Sunday, November 12, 2017

*Review* The Secret History of Wonder Woman by Jill Lepore

Genre: Nonfiction
Published: October 28, 2014
Pages: 410

A riveting work of historical detection revealing that the origin of Wonder Woman, one of the world’s most iconic superheroes, hides within it a fascinating family story—and a crucial history of twentieth-century feminism.

Harvard historian and New Yorker staff writer Jill Lepore has uncovered an astonishing trove of documents, including the never-before-seen private papers of William Moulton Marston, Wonder Woman’s creator. Beginning in his undergraduate years at Harvard, Marston was influenced by early suffragists and feminists, starting with Emmeline Pankhurst, who was banned from speaking on campus in 1911, when Marston was a freshman. In the 1920s, Marston and his wife, Sadie Elizabeth Holloway, brought into their home Olive Byrne, the niece of Margaret Sanger, one of the most influential feminists of the twentieth century. The Marston family story is a tale of drama, intrigue, and irony. In the 1930s, Marston and Byrne wrote a regular column for Family Circle celebrating conventional family life, even as they themselves pursued lives of extraordinary nonconformity. Marston, internationally known as an expert on truth—he invented the lie detector test—lived a life of secrets, only to spill them on the pages of Wonder Woman.

The Secret History of Wonder Woman 
is a tour de force of intellectual and cultural history. Wonder Woman, Lepore argues, is the missing link in the history of the struggle for women’s rights—a chain of events that begins with the women’s suffrage campaigns of the early 1900s and ends with the troubled place of feminism a century later.
This edition includes a new afterword with fresh revelations based on never before seen letters and photographs from the Marston family’s papers.

With 161 illustrations and 16 pages in full color

With all the Wonder Woman hubbub going on, I decided I should probably read this. That way I can be a step above all my friends with knowledge and hipster the hell out of everyone about everything. Alas, this was way more about William Moulton Marston than Wonder Woman herself, so there’s not much I learned about her while reading this.

Although I did find the story of her creation to be quite interesting. It’s especially something to keep an open mind about, because she was first published in the early 1940s, and was controlled by many men. Men that were still ignorant to the fact that they’re sexist disgusting pigs, btw. But that’s a rant that doesn’t need to be made within this review.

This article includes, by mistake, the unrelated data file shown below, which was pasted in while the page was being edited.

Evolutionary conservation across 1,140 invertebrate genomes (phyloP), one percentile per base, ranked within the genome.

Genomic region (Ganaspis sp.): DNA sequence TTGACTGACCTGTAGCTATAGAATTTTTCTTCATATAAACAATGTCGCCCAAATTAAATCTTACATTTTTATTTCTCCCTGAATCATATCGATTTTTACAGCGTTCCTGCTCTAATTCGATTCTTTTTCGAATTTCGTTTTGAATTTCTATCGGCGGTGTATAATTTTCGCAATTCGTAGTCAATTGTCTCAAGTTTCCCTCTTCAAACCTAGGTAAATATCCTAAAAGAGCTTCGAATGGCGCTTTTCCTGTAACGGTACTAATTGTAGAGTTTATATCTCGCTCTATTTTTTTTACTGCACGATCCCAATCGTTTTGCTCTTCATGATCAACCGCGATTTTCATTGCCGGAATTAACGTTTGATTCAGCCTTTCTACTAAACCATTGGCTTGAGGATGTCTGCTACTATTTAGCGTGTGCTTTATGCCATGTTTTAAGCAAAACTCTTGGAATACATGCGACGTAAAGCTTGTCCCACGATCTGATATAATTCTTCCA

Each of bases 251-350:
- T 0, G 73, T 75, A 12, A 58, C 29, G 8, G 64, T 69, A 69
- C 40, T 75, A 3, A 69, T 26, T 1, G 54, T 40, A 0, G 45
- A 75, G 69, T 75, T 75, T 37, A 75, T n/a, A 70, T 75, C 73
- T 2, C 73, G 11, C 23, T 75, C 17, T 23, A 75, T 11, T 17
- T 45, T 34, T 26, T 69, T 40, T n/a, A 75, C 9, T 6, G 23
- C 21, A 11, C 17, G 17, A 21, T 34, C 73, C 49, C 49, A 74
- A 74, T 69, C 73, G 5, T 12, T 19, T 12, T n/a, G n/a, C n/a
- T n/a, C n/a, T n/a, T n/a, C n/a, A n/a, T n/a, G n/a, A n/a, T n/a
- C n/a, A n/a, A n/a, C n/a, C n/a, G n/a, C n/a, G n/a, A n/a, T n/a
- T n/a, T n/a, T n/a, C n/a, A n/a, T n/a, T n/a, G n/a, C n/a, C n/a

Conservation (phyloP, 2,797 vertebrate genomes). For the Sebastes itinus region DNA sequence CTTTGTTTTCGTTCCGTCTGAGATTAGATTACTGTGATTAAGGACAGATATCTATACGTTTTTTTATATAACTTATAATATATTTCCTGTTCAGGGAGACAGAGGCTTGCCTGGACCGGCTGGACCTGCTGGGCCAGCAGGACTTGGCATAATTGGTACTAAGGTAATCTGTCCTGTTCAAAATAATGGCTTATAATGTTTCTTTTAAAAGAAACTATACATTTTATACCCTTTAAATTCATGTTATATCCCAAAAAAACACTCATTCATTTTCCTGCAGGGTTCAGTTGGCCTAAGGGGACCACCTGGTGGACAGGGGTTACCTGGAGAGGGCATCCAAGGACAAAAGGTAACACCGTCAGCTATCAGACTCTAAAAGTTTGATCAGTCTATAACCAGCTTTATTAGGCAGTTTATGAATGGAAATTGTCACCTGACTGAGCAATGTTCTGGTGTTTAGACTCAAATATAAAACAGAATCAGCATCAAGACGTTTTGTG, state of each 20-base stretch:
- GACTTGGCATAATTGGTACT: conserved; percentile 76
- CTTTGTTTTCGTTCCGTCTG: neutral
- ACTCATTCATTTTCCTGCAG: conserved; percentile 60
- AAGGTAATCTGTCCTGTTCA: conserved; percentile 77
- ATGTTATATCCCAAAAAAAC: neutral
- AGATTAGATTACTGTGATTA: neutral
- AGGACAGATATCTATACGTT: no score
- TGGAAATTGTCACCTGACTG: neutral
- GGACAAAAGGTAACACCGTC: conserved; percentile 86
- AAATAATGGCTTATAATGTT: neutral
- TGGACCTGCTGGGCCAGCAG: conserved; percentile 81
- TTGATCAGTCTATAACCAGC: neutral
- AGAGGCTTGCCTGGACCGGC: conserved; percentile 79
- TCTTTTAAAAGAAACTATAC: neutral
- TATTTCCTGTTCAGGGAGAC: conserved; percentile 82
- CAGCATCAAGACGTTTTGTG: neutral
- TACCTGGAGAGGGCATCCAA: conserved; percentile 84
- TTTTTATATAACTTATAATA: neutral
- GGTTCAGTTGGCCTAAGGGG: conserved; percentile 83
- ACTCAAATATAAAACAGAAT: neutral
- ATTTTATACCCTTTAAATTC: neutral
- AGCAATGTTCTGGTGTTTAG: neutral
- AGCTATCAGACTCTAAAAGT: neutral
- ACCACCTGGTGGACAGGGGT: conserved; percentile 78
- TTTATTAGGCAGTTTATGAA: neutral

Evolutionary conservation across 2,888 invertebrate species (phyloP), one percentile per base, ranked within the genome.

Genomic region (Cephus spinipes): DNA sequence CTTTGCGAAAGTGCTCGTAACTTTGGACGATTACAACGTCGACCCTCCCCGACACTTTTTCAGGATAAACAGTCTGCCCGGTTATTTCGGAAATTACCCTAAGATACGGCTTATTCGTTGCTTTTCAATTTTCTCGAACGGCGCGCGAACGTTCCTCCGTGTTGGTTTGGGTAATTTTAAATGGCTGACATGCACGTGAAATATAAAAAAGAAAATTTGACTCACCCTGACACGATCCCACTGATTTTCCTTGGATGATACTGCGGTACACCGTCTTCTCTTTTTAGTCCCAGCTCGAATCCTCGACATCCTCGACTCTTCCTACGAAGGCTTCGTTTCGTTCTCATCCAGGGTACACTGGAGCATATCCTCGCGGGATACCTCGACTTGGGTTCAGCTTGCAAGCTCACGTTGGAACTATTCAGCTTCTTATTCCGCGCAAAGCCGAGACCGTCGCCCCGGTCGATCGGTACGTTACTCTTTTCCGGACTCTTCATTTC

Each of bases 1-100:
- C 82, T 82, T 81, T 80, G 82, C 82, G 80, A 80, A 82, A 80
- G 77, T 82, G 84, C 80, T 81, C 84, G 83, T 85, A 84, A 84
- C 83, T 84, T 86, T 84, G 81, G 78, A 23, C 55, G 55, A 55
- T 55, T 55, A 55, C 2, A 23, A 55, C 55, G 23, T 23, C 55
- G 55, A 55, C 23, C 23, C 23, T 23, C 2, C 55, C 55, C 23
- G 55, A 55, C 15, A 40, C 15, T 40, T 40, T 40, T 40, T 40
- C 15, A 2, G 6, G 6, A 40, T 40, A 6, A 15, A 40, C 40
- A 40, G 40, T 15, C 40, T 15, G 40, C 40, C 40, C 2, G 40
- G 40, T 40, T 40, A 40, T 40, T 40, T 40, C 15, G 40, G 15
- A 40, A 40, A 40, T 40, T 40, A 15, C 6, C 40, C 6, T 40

I did find it fascinating how much resistance came to Wonder Woman actually being a legit super hero. Although it was dumb as shit the reasons for the resistance, but again - this started in the 1940s. I also never noticed how much bondage type of situations she went through, and I’ve gone through her old issues in anthology catalogues. But apparently that was a bit thing.

The big thing I think people are supposed to take from this is that the creator was in a polygamous relationship. But honestly, I don’t GAF. It seemed like a functioning household and they all raised children successfully. So, good on them. Sorry they lived in a society that was full of a bunch of ignorant asshats.

Oh, and Marston’s invention of the lie-detector is also a big part of this story. I mean, good on him for that. He was pretty smart and I think, especially for the time, he was a decent person. But the lie-detector is mostly bullshit. So, there’s that opinion of mine.

I think the most important thing to take away from this is how seriously the author took the history of this comic. This wasn’t a bunch of fluff and drivel. Instead we’re given a whole bunch of information about the creator and then what happened to the comic after his death. And how it suffered at the hands of people who are sexist pigs… because that’s especially important. If you haven’t yet noticed how much that pissed me off… because I keep saying it.

Interesting story. Not what I was expecting. It’s something for more die-hard fans to check out.

3.0007 and 5/72nds platypires - Joood - Hooligan

Jill Lepore is the David Woods Kemper '41 Professor of American History at Harvard University and a staff writer at The New Yorker. She received her Ph.D. in American Studies from Yale in 1995. Her first book, "The Name of War," won the Bancroft Prize; her 2005 book, "New York Burning," was a finalist for the Pulitzer Prize. In 2008 she published "Blindspot," a mock eighteenth-century novel, jointly written with Jane Kamensky. Lepore's most recent book, "The Whites of Their Eyes," is a New York Times Book Review Editors' Choice.

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